My laboratory is focused on developing a deep understanding of chronic lung disease using novel imaging methods, in patient-based research. The overarching goal of my team’s research is to discover, validate and clinically translate magnetic resonance imaging (MRI) biomarkers while generating the evidence to support the clinical use of lung MRI to change asthma and COPD patient outcomes.
I completed my BSc and MSc at Western University and a PhD at the University of Washington in Seattle, Washington. Upon completing post-doctoral studies (funded by MRC Canada) at the University of Basel, (Switzerland), I joined F. Hoffman La Roche AG as a Scientist in Pharmaceutical Research and Development (Switzerland). In September 2004, I returned to academic research at Robarts Research Institute and Western University.
In this invited lecture I will provide an overview of the past 20 years of hyperpolarized noble gas developments including MRI and polarizer physics innovations. I will discuss these in the context of the burden of chronic lung disease and how these physics tools are being used in medical imaging applications in patients. I will review the most recent findings using 129Xe MRI in patients with lung disease and the tricks and tools needed for clinical translation.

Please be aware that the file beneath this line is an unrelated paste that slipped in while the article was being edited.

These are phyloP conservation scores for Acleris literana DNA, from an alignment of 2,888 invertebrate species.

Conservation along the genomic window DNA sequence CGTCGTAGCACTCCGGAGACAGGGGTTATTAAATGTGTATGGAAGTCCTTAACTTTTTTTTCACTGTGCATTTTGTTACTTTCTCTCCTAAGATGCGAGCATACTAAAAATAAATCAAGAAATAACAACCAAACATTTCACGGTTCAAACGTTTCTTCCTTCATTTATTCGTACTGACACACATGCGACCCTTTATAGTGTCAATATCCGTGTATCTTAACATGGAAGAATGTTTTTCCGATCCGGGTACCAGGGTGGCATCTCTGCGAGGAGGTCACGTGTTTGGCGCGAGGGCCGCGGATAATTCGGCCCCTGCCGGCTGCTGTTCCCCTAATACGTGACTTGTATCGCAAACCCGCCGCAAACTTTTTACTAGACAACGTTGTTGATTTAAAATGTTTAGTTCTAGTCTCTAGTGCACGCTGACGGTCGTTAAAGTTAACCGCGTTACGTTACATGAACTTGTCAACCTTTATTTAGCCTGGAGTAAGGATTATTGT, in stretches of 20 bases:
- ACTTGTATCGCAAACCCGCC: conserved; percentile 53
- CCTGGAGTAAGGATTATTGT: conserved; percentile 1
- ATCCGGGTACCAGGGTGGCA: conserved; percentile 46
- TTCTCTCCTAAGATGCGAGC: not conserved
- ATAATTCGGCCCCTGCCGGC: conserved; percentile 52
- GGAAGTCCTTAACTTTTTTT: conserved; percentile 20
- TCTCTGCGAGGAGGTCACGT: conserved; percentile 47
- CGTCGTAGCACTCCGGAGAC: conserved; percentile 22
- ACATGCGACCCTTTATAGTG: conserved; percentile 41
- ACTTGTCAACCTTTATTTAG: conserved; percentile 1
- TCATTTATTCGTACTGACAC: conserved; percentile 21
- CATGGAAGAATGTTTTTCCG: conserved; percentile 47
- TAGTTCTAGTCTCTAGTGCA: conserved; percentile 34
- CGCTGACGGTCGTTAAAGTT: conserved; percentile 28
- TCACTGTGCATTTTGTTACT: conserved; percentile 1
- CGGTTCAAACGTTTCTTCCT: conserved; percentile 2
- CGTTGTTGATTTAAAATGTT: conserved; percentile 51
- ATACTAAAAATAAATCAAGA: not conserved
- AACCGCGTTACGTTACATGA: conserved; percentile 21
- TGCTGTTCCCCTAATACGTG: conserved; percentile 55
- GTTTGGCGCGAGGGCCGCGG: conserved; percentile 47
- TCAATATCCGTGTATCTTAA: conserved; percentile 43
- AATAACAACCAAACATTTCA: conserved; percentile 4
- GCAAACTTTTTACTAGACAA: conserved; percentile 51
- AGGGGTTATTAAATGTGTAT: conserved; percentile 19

My lab’s work has been extensively published with more than 80 peer-reviewed papers in the last 5 years in the highest impact medical physics, imaging and respiratory/physiology journals; 15 contributions were highlighted in Editorials, Journal Covers or Editoral podcasts because of their significance and impact. My lab is currently funded by the Heart and Stroke Foundation (Canada), Canadian Institutes of Health Research as well as the Natural Science and Engineering Research Council (Canada) Discovery, Research Tools and Accelerator awards.